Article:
What is the eschatological secret of Babylon? Many have tried to understand this over the years. I confess that I am one of them. There are two primary narratives as to what is end-times Babylon. What is most popular? Which account makes the most sense – at least to me?
Babylon has a long and storied history. It is the physical location of dark spiritual ambitions that have spread like ever-increasing waves across the face of the planet. Babylon’s anti-God fervor is legendary. The city and region are famous for the Plains of Shinar, where Nimrod led the effort to build the Tower of Babel. Dark magic arts from its deeply demonic roots have swept over mankind and bewitched many. It has been the locus of evil since time immemorial.
In New Testament times, Babylon was used as a code word for Rome. When the apostles wrote letters referring to Rome, they often used the term Babylon to throw off any authorities that might get their hands on the epistles and cause harm to the community of Roman believers.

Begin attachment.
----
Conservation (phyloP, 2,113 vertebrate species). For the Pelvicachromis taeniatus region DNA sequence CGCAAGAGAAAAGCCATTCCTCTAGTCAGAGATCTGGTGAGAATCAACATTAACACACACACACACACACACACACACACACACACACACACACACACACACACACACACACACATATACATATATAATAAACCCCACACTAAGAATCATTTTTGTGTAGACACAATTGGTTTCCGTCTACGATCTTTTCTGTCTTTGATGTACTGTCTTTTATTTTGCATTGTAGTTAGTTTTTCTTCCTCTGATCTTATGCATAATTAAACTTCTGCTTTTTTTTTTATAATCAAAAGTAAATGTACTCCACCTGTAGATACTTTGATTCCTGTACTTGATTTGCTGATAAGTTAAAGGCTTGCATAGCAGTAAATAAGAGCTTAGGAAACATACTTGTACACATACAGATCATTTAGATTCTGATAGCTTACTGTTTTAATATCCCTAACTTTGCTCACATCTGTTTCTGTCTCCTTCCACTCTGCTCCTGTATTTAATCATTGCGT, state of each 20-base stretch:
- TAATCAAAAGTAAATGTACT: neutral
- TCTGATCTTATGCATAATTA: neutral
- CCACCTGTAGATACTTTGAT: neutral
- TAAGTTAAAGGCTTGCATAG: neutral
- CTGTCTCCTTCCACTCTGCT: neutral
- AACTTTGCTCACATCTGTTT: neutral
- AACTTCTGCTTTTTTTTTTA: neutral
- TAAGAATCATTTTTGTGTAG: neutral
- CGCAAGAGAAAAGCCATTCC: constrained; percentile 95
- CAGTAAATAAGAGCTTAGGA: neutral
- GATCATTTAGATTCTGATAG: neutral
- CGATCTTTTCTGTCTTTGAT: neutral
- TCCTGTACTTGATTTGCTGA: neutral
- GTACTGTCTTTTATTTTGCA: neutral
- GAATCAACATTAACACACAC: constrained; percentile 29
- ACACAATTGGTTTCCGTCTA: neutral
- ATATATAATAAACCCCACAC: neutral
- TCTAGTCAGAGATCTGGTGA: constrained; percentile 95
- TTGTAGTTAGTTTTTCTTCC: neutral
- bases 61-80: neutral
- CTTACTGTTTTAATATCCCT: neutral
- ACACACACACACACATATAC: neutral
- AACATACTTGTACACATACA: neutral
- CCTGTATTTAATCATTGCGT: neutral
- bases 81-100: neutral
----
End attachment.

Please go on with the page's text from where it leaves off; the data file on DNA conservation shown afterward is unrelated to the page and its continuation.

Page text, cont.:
One focus of the final book of the Bible is on the fate of Babylon described in Revelation 17-18. Here we encounter two aspects of the city: religious and commercial. Many Bible prophecy teachers agree that religious Babylon is Rome, or more specifically, the Vatican. There is enough evidence to convincingly suggest that the Harlot riding the Beast in Revelation 17 is the Roman Catholic Church, which is also prophetically seen symbolically as the Church of Thyatira in Revelation 2:18-29.
The dispute arises as to the identity of commercial Babylon. Is it also Rome? I believe this is the most popular view. Or is it the literal, historical Babylon in modern day Iraq? I think part of the problem in accurately identifying its eschatological location has to do with the description given in Revelation 17:5 (KJV):